The feast of the Baptism of the Lord, as depicted in this stained glass image found in St. John the Baptist Church, Allentown, will be observed Jan. 10.
The feast of the Baptism of the Lord, as depicted in this stained glass image found in St. John the Baptist Church, Allentown, will be observed Jan. 10.
Gospel Reflection for Jan. 10, 2021, Feast of the Baptism of the Lord

Throughout the Advent Season, we drew our focus to John the Baptizer pointing us to Jesus and announcing the coming of the Lord. Now as we celebrate the end of the Christmas Season on the Feast of the Baptism of the Lord, we hear again the Baptizer foreseeing the coming of the Lord, but this time we go beyond him to the great theologoumenon: the Father announcing: “You are my beloved Son; with you I am well pleased.”

Throughout the Gospels, and most clearly in John’s Gospel, Jesus stands as the face of God, the Son, pointing to the Father. Before Jesus begins his public ministry, it is the Father who designates the Son and announces the Son as the herald of the Gospel.

Obviously Jesus was drawn to John. Jesus, now already a middle-aged man has presumably spent his entire life in Galilee living in Nazareth and also Capernaum, where we expect that he worked in the building trades alongside his foster father Joseph. At some point Jesus is drawn to the Judean wilderness to listen to the preaching of the Baptizer. John, though he is preparing the Jewish people for the coming of the Messiah, does not really share the message of the Messiah. His language is harsher and more judgmental. He offers and perhaps even demands his followers to plunge into the Jordan River – Baptism – as a sign of their repentance and desire to seek forgiveness of their sins. His preaching is apocalyptic and eschatological in tone. While Jesus, too, uses these images, his preaching is more tempered, with a greater emphasis on love of God and neighbor, and the interiority of one’s heart in relationship to the Lord.

Apparently Jesus easily blended in with the others. We might presume he interacted with others who came to listen to John. Perhaps he was scanning the crowds to find his own future disciples, or maybe he stood aloof and at a distance.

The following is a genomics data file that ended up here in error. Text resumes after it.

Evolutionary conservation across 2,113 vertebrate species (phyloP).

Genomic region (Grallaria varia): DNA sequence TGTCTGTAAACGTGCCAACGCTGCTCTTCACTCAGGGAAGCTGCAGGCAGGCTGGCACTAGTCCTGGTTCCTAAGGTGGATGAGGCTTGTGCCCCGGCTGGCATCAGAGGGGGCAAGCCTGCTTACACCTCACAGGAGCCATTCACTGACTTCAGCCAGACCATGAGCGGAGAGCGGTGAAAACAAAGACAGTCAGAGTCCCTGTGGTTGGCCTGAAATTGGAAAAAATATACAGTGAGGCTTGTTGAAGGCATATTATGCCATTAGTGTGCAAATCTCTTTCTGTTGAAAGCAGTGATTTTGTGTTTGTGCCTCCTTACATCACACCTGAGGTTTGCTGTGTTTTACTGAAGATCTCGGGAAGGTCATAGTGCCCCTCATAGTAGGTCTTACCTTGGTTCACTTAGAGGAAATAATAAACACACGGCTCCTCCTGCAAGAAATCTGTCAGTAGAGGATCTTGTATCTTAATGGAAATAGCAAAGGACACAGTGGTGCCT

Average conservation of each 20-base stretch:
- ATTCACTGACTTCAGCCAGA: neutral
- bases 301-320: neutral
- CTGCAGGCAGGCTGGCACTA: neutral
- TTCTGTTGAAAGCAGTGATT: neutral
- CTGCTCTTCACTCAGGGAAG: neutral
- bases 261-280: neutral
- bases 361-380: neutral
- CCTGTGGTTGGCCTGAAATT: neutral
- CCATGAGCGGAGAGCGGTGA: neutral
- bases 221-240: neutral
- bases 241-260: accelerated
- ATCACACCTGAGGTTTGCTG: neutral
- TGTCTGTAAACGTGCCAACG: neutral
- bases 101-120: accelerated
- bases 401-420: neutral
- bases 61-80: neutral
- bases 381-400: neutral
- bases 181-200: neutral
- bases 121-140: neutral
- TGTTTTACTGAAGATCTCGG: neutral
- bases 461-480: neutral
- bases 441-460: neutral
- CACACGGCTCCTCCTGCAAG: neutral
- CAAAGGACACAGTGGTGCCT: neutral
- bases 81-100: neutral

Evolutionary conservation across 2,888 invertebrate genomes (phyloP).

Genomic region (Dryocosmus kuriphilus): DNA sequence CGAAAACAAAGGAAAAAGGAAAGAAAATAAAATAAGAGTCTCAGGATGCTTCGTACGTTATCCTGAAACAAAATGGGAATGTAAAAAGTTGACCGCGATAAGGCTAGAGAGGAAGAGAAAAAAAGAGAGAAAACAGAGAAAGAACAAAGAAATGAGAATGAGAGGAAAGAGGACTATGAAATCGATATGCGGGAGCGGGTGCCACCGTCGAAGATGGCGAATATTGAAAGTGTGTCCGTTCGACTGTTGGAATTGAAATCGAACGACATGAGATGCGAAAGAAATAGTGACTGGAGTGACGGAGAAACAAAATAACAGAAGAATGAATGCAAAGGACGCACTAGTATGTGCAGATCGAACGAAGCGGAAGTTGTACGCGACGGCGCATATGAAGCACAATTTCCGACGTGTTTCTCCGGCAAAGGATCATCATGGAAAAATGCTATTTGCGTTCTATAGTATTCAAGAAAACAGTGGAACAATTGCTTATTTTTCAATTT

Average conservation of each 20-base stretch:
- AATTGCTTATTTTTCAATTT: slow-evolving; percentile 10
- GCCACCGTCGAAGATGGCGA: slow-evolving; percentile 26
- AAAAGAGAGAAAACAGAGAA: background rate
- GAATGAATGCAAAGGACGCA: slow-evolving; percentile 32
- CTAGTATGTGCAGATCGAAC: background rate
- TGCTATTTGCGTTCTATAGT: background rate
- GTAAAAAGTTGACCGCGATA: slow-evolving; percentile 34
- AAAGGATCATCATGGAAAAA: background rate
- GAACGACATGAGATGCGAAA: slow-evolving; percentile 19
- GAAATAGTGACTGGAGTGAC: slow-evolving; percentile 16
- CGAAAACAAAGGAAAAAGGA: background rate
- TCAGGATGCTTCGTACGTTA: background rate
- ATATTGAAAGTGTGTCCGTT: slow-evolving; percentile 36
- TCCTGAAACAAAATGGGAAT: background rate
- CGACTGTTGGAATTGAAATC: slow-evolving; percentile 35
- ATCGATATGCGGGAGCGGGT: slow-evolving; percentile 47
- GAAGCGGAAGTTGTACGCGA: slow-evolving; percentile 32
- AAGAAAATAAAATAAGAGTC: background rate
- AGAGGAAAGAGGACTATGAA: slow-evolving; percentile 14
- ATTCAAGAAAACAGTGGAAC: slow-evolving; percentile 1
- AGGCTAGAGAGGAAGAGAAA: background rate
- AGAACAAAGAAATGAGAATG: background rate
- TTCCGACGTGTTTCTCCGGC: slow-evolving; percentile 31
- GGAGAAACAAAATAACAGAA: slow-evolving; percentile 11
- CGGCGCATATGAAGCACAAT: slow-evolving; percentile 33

Scholars debate how long Jesus was with John before the Baptism. Some believe Jesus was a disciple of John for some time, while many others, in keeping with the long-standing sense of the Church, hold that Jesus merely came to John for the expressed and singular purpose of inaugurating his public ministry. Whatever the case, the Spirit leads Jesus to John to be baptized. Immediately it is that same Holy Spirit that compels Jesus to go deeper into the wilderness where he is to be tempted.

Everyone who came to hear John preach and to receive Baptism from him did so for the purposes of making a change in their lives. For most, if not all, it meant turning away from their sins, experiencing a conversion of heart and mind, and recommitting themselves to living out the precepts of the Mosaic Law. This would have also suggested that they needed to go to the Temple and have offered the sacrifice for their sins so as to atone for them according to the prescripts of the Law.

Jesus, too, came indicating a change in life but in a way different from those around him. Jesus has also put a past behind him as he approaches John. His past was not one of sinfulness and abandonment of the Commandments as were the others. Instead Jesus stands before John setting aside the ordinary life of a tradesman to begin the mission for which he came. Jesus stepped into the water as a tradesman and stepped out of the water as the preacher of the coming of the Kingdom of God. While this was always who he is – he is after all the very Incarnation of the Second Person of the Blessed Trinity – it is with his Baptism that the work can begin.

Jesus is strengthened in his understanding of his divine Sonship through the Baptism. Each of us, as disciples of Jesus Christ, are also called to be a son or daughter of the Lord through our sharing in Baptism – a Baptism not borne of the Baptism of Jesus in water, but through the Baptism of his Passion, Death and Resurrection.

Father Garry Koch is pastor of St. Benedict Parish, Holmdel.